Piccadilly Street
February 21, 2020

Written by Maya Doyle 


The greatest show on earth has been celebrated for the last two centuries in Trinidad and Tobago.  Carnival, began as a French celebration started in 1783, directly influenced by the mass immigration of French planters from neighbouring islands. The cultural atmosphere was dynamically transformed by the presence of such a large French population with the dominant group setting the precedent for social norms. Carnival was celebrated from Christmas to Ash Wednesday.

Carnival festivities usually lasted from Christmas to Ash Wednesday during which they would host concerts, balls, dinners hunting parties and fetes champetres throughout the season. Carnival was ultimately a parade of the elite in society adorned in elegant wardrobe and costume. Priests and friars, grooms and postilions, Swiss damsels, French marquis, English noblemen and noblewomen were some of the many costumes worn by the upper class.

Bands were formed of participating upper class men, ironically, dressed in ‘negres jardin’ or garden labourers costumes, carrying torches and drums, depicting the enslaved Africans performing the Cannes Brulees (burning of canes) or Canboulay. Fires on the plantations, started by the enslaved Africans or not, were extinguished through a certain practice. The enslaved were herded into gangs and marched into the fields, carrying flambeaux to dowse the fires, and this was subsequently called Canboulay. The enslaved Africans were unwelcome and prohibited from the Carnival festivities, but they were attentive spectators.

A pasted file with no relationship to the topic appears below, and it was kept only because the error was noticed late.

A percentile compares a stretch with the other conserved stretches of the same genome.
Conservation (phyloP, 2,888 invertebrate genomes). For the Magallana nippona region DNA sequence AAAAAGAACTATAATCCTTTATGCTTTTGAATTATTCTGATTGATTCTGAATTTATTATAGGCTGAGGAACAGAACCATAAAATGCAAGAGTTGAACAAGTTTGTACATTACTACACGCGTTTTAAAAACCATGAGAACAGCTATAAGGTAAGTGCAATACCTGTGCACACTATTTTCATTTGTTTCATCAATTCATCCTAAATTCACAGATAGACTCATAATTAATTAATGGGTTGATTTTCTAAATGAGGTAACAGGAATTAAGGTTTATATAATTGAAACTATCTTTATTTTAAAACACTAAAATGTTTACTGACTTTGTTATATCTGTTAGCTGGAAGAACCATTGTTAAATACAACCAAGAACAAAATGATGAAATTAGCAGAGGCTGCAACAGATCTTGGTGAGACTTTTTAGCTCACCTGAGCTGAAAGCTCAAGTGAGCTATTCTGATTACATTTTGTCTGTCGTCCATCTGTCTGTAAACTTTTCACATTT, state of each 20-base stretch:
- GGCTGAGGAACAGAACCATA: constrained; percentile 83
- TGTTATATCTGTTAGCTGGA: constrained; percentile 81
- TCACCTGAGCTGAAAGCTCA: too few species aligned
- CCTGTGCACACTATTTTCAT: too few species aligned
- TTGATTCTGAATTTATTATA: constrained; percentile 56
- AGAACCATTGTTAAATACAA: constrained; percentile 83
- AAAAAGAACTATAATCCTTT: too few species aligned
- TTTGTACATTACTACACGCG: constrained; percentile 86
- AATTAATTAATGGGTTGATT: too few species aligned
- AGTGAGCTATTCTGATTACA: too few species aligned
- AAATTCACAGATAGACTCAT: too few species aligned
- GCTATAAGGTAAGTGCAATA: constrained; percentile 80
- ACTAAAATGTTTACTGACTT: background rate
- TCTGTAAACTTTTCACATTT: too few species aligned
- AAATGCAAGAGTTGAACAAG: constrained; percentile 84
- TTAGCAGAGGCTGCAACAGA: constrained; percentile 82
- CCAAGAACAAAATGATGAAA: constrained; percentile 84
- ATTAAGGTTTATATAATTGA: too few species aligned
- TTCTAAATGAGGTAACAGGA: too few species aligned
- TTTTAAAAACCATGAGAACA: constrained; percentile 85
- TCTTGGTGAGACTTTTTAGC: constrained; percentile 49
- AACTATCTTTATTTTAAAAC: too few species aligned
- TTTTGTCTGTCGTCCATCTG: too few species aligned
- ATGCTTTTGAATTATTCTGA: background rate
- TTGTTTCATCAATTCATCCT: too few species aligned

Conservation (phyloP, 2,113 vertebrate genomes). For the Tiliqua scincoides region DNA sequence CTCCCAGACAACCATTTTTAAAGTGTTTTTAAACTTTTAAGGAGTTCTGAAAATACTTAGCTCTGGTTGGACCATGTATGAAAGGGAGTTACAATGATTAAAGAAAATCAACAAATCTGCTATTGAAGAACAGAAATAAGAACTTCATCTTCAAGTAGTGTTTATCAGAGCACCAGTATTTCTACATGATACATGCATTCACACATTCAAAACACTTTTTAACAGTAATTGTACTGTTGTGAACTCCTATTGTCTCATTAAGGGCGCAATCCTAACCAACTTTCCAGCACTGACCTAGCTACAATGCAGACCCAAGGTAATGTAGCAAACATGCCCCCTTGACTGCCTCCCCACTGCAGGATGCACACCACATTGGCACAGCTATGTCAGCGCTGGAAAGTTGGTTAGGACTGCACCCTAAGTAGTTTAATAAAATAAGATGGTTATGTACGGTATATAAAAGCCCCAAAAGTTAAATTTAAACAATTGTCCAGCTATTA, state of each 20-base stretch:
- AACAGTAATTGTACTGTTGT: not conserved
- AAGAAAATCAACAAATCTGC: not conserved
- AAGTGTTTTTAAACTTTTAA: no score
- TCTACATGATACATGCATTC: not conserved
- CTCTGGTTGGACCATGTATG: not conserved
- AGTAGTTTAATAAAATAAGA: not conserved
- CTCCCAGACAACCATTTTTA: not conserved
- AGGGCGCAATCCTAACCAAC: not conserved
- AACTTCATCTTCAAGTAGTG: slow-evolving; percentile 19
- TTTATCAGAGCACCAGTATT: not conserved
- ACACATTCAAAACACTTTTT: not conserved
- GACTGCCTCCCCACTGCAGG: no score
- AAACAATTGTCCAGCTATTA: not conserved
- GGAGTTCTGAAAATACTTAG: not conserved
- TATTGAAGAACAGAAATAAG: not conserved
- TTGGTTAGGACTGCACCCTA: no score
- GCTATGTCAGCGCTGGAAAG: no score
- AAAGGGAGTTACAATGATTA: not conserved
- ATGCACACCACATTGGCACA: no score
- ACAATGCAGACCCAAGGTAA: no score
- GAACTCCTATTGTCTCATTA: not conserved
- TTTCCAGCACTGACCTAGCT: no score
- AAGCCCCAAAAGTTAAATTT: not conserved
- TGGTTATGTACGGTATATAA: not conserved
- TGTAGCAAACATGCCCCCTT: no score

Upon the Abolition of slavery in 1833, Carnival in Trinidad was stained with the intervention of the freed Africans, no longer a blue blood studded event. The classical and poised procession was transformed into a high-spirited and crowded festival, where the freed Africans expressed themselves in costume. Costumes, such as one where a character was covered in chains and padlocks, thrown to the ground, mocked and beaten, were used by the Africans to portray the horror of slavery. Others dressed in costumes that mocked the upper-classes.  The participation of the formerly enslaved abruptly tarnished the event in the minds of the bourgeoisie.

The Africans formed stick-fighting bands where they would mimic Canboulay. The Canboulay bands were described as ‘an unremitting uproar, yelling, drumming and blowing of horns’. The performers would come out at midnight, carrying sticks, flambeaux and drums in hand, whilst singing songs and marching to the beat of the drumming. The fighting between the stick fighters was violent and the wooden infrastructure in the vicinity where they performed was also in danger of combusting as they carried their lit torches while performing.

The outcry of the upper class society against the “Jamette Carnival”, as they called it, was met with attempts of suppression of the festival by the armed forces. However, it was only until Captain Arthur Baker, assumed his post as Chief of Police, that a notable effect was made.  In 1881, Captain Baker, along with his police force, faced off against the Canboulay bands on Piccadilly Street, in battle which would forever etch a place in Carnival history.